As NASCAR prepares to celebrate Kyle Busch’s championship Friday night in Las Vegas at the annual Sprint Cup Awards Banquet, Joe Gibbs Racing finds itself sitting on top of the stock car world.
JGR is coming off its fourth career Cup championship since 2000. Plus, it earned the most wins of any organization in 2015, with 14 in the 36-race season. Lastly, JGR has earned 128 victories in its Sprint Cup history.
Then there’s Hendrick Motorsports, the most successful organization in Sprint Cup history with 240 wins and 11 championships.
But, some may make the argument that HMS and Chevrolet’s time at the top is over and that JGR and Toyota will be THE organization that will dominate over the next several seasons.
It’s hard to ignore HMS’ seven sprint Cup championships since 2000, which is the same season Bobby Labonte won the first of JGR’s four titles.
It’s also hard to ignore that of HMS’ 240 career Cup wins, 41 of those came in the last four seasons, while JGR had 35 wins in the same period.
While JGR has had four championships since 2000, Hendrick has had seven championships since 2000.
But one stat stands out that may very well prove JGR has become No. 1 and potentially may stay there for some time.
In 2014, JGR won 14 races, while HMS won nine, a combined nearly two-thirds of all races on the Sprint Cup schedule.
That’s a far cry from 2014, when HMS dominated the series with 13 combined wins, while JGR had a grand total of just two wins—a year it and Toyota would likely prefer to forget.
But if you extrapolate things out just a bit further to include 2013, JGR again outperformed HMS with 12-9 in total wins.
That means in the last three seasons, HMS has won just three more races in total than its counterparts at JGR, a total of 31-28.
Statistics aside, there are other reasons to think JGR has surpassed—or will soon surpass—HMS as the most powerful organization as a whole in Sprint Cup racing.
Consider that HMS will go into next season without its heart and soul, Jeff Gordon, who retired at the end of this past season. Even though Jimmie Johnson outperformed Gordon over the last decade, Gordon was still the face and leader of the overall organization.
That’s a role that falls to Johnson now.
Also, consider the uncertainty of Chase Elliott as Gordon’s handpicked replacement. Just because he won an Xfinity championship in 2014 and is the son of NASCAR Hall of Famer Bill Elliott, that’s no guarantee that Chase will be an immediate hit in Sprint Cup.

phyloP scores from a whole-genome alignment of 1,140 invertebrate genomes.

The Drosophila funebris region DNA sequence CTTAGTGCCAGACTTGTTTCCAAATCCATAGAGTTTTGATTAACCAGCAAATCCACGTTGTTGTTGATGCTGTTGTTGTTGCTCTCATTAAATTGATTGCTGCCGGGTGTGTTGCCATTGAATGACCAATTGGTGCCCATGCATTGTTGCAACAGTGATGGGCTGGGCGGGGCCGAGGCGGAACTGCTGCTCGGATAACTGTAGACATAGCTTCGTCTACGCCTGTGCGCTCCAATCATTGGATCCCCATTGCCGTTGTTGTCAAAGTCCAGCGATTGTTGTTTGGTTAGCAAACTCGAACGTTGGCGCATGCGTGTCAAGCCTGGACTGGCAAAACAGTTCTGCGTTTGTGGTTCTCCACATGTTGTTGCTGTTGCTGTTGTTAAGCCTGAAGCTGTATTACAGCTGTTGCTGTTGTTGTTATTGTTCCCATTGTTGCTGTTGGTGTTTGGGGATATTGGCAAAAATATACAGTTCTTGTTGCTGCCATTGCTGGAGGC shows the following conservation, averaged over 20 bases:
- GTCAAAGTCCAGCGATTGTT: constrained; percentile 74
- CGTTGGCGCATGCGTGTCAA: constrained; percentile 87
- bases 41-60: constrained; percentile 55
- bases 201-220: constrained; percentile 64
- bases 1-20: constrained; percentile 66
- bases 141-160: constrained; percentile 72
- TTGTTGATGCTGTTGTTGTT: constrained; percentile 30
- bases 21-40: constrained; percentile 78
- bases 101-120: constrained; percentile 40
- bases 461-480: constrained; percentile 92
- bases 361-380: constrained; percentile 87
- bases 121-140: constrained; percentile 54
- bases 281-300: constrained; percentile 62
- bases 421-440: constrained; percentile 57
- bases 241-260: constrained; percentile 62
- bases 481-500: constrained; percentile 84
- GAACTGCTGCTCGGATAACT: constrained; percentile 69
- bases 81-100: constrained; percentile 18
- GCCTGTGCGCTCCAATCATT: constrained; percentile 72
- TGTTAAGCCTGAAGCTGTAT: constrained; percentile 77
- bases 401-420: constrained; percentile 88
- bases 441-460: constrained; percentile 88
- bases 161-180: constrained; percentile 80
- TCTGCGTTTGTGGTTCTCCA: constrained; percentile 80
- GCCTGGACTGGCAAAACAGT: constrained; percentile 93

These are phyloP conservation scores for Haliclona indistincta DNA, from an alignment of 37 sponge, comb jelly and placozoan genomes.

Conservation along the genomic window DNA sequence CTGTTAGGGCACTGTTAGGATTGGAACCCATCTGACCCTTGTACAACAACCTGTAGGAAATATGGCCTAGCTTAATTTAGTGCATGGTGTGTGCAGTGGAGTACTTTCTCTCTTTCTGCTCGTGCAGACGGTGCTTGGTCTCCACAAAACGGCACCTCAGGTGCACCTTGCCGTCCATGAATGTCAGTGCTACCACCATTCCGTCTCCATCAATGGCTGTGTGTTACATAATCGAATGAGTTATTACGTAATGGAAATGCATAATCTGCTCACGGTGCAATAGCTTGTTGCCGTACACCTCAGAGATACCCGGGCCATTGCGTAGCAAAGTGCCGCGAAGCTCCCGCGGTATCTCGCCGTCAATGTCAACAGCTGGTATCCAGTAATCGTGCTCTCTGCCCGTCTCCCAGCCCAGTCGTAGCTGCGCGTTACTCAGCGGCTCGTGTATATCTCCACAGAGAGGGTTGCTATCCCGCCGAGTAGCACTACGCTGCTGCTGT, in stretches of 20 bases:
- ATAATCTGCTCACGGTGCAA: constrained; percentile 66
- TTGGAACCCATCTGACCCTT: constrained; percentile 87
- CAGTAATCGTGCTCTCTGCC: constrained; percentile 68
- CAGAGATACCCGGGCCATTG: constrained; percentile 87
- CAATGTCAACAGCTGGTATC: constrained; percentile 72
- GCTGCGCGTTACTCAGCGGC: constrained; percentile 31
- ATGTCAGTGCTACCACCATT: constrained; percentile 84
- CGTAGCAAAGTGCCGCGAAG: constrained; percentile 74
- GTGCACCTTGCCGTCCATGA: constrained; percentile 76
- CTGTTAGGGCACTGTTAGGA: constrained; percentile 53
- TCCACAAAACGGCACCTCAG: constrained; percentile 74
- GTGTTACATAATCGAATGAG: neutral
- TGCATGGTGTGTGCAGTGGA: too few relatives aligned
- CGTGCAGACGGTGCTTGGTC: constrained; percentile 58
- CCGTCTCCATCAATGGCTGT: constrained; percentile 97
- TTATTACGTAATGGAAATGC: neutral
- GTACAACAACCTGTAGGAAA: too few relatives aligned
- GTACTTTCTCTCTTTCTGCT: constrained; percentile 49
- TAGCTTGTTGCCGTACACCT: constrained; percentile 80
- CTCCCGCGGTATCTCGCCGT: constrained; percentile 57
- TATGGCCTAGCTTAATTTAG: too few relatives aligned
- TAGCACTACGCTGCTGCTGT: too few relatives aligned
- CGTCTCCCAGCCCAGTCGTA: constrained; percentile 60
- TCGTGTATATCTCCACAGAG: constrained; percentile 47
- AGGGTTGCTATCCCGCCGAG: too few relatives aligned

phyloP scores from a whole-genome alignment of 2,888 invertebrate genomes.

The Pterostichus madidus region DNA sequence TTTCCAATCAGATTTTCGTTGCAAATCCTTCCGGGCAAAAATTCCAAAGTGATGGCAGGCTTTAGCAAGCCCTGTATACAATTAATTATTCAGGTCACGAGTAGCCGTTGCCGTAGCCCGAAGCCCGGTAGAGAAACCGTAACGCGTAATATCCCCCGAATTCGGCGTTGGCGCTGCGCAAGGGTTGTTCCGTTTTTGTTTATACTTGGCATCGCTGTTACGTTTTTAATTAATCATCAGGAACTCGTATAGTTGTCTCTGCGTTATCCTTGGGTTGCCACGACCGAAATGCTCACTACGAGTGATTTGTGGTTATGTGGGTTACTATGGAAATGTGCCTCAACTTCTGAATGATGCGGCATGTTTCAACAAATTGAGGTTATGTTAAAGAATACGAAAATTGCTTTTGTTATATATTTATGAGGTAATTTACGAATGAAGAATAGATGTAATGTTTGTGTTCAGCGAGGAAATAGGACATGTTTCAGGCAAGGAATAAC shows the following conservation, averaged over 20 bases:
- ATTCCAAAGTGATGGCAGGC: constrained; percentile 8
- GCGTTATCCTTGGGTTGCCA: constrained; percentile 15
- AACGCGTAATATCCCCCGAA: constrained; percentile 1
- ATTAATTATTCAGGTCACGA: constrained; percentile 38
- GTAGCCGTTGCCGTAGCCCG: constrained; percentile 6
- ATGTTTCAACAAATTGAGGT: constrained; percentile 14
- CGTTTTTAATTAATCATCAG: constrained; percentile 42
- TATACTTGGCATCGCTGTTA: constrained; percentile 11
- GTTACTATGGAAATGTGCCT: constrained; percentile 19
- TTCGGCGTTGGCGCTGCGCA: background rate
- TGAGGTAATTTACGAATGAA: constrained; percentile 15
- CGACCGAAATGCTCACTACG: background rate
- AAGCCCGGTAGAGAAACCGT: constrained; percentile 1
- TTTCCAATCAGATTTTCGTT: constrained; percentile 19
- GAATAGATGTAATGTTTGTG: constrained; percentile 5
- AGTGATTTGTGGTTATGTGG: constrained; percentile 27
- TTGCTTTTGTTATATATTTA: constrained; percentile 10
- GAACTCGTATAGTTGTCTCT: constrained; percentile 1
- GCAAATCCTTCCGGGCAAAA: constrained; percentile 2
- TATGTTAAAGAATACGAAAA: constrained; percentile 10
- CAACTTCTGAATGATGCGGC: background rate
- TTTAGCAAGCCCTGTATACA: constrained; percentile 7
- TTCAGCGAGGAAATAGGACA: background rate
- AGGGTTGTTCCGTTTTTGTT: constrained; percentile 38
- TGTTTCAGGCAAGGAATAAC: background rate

In fact, I won’t be surprised if he goes through his entire Cup rookie season and does not win a race.
There’s also the up-and-down performance of Kasey Kahne over the last three seasons, and Dale Earnhardt Jr.’s improvement.
But on the flip side, JGR now has two Sprint Cup champions within its ranks in the younger Busch brother and 2003 champ Matt Kenseth. And it also has two other drivers who have long been predicted to one day be Cup champions in Denny Hamlin and Carl Edwards.
Edwards almost won the 2011 title, only to lose to Tony Stewart on a tiebreaker.
If you go head-to-head with each of the four drivers on both teams, JGR would seem to have a slight edge.
Put Johnson vs. Busch head-to-head and it’s pretty much a toss-up. Sure, JJ has six championships to Busch's one.
But when it comes to 2015, both won the same number of races (five each), but Busch gets a slight advantage simply because he won this season’s championship—and in the way he did it after missing the first 11 races recovering from a broken right leg and fractured left foot.
Put Earnhardt vs. Hamlin, and Denny gets the edge ever so slightly. Hamlin likely would have made the final round of the Chase for the second straight season in 2015 had it not been for the freakish roof flap incident he had at Talladega. He came into that race, the elimination race of Round 2 of the Chase, second in the standings. But his terrible luck and performance saw him fail to advance to Round 3.
As for Kenseth vs. Kahne? No contest; it's Kenseth by a mile. Plus, Kenseth is likely going to drive with a chip on his shoulder in 2016, having won five races this past season only to be suspended for wrecking Joey Logano and seeing all his success and good work during the regular season go down the drain.
In fact, I wouldn’t be surprised to see Kenseth have another season like he had in his first year at JGR in 2013, when he won a series-high seven races.
And in the battle between the two most recent additions to their respective organizations, Edwards vs. Elliott, Cousin Carl wins by a long shot—or at least until Chase proves otherwise.
Yes, while it may be hard to say JGR has completely overtaken HMS as the most dominant organization in NASCAR, it’s easy to say that it definitely has a decided edge for now and is the organization to beat heading into 2016.
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